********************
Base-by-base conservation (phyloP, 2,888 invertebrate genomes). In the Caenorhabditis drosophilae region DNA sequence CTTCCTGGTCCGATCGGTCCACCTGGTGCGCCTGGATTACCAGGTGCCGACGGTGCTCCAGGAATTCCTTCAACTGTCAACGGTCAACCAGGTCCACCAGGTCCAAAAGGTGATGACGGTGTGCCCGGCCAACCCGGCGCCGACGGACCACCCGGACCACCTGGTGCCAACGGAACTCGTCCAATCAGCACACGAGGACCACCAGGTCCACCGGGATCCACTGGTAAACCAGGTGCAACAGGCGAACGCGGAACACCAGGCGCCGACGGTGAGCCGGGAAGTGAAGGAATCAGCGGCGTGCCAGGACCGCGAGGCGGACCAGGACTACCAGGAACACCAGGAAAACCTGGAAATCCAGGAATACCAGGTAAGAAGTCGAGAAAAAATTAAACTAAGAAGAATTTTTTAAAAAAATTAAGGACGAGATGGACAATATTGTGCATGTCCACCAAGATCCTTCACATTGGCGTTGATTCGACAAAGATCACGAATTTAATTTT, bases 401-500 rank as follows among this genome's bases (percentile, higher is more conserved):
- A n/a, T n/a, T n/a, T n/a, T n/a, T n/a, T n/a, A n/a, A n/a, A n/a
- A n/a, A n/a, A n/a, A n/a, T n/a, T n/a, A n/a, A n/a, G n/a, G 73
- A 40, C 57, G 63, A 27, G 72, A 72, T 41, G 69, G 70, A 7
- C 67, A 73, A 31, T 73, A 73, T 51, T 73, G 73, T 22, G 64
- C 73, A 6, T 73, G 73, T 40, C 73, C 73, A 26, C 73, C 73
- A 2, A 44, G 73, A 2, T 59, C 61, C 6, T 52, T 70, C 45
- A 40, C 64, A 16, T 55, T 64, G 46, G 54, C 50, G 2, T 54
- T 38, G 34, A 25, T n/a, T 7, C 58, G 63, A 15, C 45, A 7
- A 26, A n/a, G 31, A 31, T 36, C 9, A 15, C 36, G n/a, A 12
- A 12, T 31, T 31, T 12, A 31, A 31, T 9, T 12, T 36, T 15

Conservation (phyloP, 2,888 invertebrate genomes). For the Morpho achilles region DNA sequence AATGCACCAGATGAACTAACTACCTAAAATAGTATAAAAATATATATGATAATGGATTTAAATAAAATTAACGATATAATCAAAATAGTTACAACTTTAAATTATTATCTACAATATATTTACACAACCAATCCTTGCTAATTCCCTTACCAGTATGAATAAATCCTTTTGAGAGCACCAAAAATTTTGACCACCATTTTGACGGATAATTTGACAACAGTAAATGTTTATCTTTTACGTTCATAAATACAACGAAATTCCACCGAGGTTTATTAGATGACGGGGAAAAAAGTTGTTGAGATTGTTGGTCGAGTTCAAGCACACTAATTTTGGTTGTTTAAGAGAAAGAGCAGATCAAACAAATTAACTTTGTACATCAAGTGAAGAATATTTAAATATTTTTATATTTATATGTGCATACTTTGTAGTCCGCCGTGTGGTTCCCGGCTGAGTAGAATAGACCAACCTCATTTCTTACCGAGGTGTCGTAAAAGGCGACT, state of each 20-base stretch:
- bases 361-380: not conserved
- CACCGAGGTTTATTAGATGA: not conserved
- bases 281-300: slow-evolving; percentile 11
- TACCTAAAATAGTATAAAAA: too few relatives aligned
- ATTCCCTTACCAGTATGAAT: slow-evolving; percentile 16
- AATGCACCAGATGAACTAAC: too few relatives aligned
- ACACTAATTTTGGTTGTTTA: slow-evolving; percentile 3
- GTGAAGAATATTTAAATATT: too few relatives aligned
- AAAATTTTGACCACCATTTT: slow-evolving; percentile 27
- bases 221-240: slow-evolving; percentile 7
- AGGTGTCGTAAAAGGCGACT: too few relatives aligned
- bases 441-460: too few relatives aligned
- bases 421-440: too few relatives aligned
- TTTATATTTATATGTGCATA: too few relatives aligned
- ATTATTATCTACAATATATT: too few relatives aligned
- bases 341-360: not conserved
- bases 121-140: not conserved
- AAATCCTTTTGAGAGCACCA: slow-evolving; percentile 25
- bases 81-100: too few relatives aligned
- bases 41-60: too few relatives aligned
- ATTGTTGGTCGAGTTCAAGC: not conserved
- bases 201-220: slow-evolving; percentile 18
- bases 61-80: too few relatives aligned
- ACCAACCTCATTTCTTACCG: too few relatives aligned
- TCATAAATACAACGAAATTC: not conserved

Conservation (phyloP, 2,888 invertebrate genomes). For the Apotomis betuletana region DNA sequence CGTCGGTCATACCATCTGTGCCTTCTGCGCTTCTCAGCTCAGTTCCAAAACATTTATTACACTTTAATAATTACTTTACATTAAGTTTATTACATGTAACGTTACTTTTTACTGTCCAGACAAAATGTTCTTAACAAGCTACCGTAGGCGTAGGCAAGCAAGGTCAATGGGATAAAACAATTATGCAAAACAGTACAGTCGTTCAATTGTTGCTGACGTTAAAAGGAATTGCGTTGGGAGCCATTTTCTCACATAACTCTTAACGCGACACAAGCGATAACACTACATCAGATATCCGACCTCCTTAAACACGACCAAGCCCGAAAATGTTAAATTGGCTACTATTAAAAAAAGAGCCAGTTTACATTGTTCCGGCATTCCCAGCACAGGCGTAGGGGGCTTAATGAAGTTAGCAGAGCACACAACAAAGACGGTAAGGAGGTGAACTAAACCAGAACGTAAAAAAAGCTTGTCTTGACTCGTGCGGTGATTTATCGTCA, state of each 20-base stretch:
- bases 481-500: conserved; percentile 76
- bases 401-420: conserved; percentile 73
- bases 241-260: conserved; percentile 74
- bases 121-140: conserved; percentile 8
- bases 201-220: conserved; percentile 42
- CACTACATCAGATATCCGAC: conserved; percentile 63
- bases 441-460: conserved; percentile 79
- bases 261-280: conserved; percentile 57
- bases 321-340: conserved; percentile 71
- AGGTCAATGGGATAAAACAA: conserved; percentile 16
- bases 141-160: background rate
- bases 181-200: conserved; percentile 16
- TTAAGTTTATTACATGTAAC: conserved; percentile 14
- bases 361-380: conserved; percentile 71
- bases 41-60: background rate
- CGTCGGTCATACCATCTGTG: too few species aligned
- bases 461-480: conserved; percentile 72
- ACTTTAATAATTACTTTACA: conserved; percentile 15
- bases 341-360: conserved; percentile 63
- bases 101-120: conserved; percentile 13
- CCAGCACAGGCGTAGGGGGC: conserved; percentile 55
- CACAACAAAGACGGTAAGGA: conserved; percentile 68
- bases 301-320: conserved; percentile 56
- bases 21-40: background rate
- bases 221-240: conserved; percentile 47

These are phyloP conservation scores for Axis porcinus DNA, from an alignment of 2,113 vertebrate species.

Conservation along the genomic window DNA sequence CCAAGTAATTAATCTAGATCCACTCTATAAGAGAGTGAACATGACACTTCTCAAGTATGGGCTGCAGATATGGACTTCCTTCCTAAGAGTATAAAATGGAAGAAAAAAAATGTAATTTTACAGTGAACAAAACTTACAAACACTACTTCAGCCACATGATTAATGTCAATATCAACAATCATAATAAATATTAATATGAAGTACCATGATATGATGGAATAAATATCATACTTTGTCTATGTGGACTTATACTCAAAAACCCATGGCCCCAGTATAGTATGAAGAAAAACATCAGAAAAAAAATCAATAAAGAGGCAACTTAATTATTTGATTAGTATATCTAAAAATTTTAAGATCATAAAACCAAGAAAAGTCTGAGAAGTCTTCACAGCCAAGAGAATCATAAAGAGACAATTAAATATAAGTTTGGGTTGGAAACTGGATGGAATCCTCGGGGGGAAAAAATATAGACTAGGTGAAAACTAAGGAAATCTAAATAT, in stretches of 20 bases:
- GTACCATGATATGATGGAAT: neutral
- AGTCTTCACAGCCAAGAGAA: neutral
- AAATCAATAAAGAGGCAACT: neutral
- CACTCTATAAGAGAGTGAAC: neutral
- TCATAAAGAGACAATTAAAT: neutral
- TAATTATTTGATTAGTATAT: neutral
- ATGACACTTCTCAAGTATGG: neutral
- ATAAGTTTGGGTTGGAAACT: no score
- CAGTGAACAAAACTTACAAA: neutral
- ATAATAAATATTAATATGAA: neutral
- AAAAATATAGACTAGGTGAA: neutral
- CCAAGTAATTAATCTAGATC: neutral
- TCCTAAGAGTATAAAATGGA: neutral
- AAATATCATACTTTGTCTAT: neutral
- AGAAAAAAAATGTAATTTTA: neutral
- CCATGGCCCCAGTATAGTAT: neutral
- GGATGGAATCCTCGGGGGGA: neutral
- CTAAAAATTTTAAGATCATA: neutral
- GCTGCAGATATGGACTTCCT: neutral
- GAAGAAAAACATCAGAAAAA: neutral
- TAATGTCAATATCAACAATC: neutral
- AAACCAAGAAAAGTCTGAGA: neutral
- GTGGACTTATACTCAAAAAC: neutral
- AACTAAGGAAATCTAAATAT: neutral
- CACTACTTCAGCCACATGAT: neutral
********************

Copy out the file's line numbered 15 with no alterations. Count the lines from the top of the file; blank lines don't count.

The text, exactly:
- bases 281-300: slow-evolving; percentile 11